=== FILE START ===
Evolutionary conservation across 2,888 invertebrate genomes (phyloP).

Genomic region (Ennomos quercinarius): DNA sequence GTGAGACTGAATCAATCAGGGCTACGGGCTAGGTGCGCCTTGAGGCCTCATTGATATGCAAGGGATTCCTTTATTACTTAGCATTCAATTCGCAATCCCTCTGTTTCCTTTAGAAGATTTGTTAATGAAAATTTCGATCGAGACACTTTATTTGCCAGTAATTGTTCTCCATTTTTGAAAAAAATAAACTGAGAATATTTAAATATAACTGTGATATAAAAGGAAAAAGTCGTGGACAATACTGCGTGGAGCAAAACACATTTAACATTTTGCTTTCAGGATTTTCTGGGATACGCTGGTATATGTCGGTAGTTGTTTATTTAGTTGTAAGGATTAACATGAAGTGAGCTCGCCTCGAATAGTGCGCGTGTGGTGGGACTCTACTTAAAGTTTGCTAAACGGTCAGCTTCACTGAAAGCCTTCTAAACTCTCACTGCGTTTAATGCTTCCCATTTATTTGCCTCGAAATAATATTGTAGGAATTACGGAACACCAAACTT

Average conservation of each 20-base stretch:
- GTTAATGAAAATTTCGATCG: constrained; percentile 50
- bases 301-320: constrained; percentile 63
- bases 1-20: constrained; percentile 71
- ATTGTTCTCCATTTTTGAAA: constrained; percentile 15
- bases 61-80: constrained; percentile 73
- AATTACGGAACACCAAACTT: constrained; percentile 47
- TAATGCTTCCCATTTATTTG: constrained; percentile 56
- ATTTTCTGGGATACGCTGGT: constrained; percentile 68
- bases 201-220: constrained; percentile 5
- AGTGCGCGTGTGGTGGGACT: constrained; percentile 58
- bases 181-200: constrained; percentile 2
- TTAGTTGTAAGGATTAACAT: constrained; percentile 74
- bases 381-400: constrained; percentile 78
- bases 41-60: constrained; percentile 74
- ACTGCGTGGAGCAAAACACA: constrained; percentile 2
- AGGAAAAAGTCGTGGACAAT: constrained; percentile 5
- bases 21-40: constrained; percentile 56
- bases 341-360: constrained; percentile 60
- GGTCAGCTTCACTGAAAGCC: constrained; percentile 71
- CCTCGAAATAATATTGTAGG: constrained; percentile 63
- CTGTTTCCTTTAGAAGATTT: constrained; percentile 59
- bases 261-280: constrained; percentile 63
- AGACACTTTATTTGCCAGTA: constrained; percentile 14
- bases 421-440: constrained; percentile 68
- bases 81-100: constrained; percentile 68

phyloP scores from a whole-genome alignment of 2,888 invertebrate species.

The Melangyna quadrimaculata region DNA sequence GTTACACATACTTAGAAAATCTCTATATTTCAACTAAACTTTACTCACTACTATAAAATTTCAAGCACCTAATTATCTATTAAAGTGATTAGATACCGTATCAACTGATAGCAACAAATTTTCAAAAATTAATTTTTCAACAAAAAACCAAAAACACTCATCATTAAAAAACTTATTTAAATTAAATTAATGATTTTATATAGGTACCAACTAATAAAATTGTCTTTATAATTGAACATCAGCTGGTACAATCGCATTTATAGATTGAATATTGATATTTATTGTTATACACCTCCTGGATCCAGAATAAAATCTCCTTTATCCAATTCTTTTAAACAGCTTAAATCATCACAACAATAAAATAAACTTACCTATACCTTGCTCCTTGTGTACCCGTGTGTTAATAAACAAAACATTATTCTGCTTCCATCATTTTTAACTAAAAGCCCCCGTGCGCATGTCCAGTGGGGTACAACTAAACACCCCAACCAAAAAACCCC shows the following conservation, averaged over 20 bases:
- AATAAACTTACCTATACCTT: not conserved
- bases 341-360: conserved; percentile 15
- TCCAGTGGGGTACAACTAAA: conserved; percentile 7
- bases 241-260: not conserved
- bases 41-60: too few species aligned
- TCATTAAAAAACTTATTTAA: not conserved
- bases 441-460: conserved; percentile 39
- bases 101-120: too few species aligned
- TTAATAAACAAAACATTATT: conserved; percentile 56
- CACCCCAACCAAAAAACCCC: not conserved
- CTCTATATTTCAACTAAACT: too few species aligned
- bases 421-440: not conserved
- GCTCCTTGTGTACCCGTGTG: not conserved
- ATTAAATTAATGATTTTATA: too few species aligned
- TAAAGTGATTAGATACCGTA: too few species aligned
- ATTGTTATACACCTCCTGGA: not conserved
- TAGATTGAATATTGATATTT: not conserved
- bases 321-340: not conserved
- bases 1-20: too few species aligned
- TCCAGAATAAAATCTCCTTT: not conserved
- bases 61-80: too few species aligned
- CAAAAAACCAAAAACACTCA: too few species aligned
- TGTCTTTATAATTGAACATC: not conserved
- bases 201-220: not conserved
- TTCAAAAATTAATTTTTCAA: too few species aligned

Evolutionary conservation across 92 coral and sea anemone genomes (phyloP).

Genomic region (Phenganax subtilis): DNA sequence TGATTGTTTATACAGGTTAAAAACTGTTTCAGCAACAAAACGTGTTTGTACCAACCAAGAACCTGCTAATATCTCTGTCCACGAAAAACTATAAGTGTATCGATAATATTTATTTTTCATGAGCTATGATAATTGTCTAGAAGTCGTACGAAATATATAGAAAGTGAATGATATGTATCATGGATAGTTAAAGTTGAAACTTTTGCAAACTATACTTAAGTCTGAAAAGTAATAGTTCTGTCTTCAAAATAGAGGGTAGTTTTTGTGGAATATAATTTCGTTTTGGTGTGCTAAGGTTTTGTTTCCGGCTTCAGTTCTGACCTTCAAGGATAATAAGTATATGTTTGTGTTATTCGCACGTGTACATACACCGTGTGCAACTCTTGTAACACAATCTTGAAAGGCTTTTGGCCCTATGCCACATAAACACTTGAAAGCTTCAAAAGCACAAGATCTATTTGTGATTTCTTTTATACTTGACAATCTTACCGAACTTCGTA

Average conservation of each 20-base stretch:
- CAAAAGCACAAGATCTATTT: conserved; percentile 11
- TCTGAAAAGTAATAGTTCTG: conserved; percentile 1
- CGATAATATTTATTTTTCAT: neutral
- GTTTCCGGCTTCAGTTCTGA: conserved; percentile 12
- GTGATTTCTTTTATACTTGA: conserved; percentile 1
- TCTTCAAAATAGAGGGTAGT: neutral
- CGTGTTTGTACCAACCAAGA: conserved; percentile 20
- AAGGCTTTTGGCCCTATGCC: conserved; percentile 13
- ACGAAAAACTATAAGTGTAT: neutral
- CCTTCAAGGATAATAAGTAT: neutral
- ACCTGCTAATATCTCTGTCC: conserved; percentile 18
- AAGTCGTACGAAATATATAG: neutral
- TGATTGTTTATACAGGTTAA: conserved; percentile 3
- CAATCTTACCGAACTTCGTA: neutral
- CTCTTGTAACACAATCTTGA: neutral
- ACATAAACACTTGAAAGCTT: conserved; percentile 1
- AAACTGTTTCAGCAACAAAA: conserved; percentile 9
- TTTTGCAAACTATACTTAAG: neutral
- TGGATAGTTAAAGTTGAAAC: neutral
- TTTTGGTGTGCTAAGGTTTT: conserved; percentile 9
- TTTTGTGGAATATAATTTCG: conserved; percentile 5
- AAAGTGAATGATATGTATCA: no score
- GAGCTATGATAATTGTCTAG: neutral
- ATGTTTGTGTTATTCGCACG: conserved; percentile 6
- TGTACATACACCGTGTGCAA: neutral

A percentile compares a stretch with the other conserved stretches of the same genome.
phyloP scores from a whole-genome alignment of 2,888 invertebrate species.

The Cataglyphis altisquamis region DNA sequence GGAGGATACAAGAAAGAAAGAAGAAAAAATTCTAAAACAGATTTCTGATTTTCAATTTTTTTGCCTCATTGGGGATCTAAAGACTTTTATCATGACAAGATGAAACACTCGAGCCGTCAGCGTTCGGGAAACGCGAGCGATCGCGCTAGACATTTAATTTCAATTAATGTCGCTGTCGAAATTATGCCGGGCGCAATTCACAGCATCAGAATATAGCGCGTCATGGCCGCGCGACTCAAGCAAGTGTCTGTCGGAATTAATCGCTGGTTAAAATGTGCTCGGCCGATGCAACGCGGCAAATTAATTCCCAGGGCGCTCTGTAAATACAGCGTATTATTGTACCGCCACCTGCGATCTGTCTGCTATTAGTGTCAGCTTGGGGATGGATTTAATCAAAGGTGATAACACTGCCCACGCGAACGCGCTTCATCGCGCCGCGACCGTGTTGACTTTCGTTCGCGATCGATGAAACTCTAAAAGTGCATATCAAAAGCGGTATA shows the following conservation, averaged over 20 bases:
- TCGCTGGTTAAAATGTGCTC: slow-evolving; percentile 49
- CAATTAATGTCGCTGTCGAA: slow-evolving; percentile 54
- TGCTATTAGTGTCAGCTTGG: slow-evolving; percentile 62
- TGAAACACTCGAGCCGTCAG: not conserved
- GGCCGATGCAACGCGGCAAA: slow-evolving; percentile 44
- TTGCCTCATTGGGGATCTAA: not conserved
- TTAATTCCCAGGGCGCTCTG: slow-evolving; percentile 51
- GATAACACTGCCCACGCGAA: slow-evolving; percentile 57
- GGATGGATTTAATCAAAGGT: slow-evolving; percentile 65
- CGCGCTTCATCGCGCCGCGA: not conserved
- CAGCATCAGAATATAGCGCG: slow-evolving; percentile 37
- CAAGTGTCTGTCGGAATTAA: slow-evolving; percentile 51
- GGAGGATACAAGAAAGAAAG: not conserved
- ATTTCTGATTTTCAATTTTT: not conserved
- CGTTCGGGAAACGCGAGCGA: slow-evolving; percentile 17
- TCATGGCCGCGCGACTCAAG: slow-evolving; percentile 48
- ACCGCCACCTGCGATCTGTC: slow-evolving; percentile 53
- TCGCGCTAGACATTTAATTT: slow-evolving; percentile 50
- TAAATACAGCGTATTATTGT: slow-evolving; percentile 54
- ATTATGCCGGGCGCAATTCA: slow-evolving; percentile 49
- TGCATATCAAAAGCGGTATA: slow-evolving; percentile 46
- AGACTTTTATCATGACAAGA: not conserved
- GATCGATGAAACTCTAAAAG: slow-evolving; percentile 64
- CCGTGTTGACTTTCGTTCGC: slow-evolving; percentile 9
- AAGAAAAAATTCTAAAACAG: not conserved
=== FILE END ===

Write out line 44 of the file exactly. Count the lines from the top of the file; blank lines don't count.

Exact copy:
- ATTAAATTAATGATTTTATA: too few species aligned